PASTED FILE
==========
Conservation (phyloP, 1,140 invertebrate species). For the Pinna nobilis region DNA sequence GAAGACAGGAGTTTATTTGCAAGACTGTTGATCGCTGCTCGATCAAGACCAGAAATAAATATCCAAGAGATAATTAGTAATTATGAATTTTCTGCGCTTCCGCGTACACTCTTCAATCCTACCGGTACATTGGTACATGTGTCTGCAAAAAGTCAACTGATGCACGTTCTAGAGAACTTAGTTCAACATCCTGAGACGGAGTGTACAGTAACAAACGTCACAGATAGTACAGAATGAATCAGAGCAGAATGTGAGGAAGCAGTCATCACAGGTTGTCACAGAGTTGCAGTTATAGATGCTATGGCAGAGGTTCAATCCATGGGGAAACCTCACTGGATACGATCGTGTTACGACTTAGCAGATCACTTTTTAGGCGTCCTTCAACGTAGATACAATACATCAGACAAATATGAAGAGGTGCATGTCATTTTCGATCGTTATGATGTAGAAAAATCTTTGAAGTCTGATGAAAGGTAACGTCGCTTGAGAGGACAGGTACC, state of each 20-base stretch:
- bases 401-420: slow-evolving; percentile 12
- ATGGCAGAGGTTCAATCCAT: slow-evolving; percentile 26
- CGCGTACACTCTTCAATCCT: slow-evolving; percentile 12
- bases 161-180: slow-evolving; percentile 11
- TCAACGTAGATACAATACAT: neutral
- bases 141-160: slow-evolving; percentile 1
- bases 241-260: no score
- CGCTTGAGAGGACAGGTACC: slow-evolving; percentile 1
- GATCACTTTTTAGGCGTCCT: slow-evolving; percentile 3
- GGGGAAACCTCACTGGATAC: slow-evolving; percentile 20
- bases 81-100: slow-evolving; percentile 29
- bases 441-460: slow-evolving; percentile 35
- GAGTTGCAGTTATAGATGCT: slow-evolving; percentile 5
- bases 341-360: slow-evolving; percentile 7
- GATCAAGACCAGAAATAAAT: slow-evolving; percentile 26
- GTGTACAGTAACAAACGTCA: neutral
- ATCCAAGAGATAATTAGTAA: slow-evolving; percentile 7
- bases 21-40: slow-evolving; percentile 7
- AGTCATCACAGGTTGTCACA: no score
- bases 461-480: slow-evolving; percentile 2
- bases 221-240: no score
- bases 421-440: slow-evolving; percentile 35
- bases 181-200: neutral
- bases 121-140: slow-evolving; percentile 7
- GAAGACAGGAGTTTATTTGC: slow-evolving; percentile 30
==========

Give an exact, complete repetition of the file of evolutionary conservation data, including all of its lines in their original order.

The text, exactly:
Conservation (phyloP, 1,140 invertebrate species). For the Pinna nobilis region DNA sequence GAAGACAGGAGTTTATTTGCAAGACTGTTGATCGCTGCTCGATCAAGACCAGAAATAAATATCCAAGAGATAATTAGTAATTATGAATTTTCTGCGCTTCCGCGTACACTCTTCAATCCTACCGGTACATTGGTACATGTGTCTGCAAAAAGTCAACTGATGCACGTTCTAGAGAACTTAGTTCAACATCCTGAGACGGAGTGTACAGTAACAAACGTCACAGATAGTACAGAATGAATCAGAGCAGAATGTGAGGAAGCAGTCATCACAGGTTGTCACAGAGTTGCAGTTATAGATGCTATGGCAGAGGTTCAATCCATGGGGAAACCTCACTGGATACGATCGTGTTACGACTTAGCAGATCACTTTTTAGGCGTCCTTCAACGTAGATACAATACATCAGACAAATATGAAGAGGTGCATGTCATTTTCGATCGTTATGATGTAGAAAAATCTTTGAAGTCTGATGAAAGGTAACGTCGCTTGAGAGGACAGGTACC, state of each 20-base stretch:
- bases 401-420: slow-evolving; percentile 12
- ATGGCAGAGGTTCAATCCAT: slow-evolving; percentile 26
- CGCGTACACTCTTCAATCCT: slow-evolving; percentile 12
- bases 161-180: slow-evolving; percentile 11
- TCAACGTAGATACAATACAT: neutral
- bases 141-160: slow-evolving; percentile 1
- bases 241-260: no score
- CGCTTGAGAGGACAGGTACC: slow-evolving; percentile 1
- GATCACTTTTTAGGCGTCCT: slow-evolving; percentile 3
- GGGGAAACCTCACTGGATAC: slow-evolving; percentile 20
- bases 81-100: slow-evolving; percentile 29
- bases 441-460: slow-evolving; percentile 35
- GAGTTGCAGTTATAGATGCT: slow-evolving; percentile 5
- bases 341-360: slow-evolving; percentile 7
- GATCAAGACCAGAAATAAAT: slow-evolving; percentile 26
- GTGTACAGTAACAAACGTCA: neutral
- ATCCAAGAGATAATTAGTAA: slow-evolving; percentile 7
- bases 21-40: slow-evolving; percentile 7
- AGTCATCACAGGTTGTCACA: no score
- bases 461-480: slow-evolving; percentile 2
- bases 221-240: no score
- bases 421-440: slow-evolving; percentile 35
- bases 181-200: neutral
- bases 121-140: slow-evolving; percentile 7
- GAAGACAGGAGTTTATTTGC: slow-evolving; percentile 30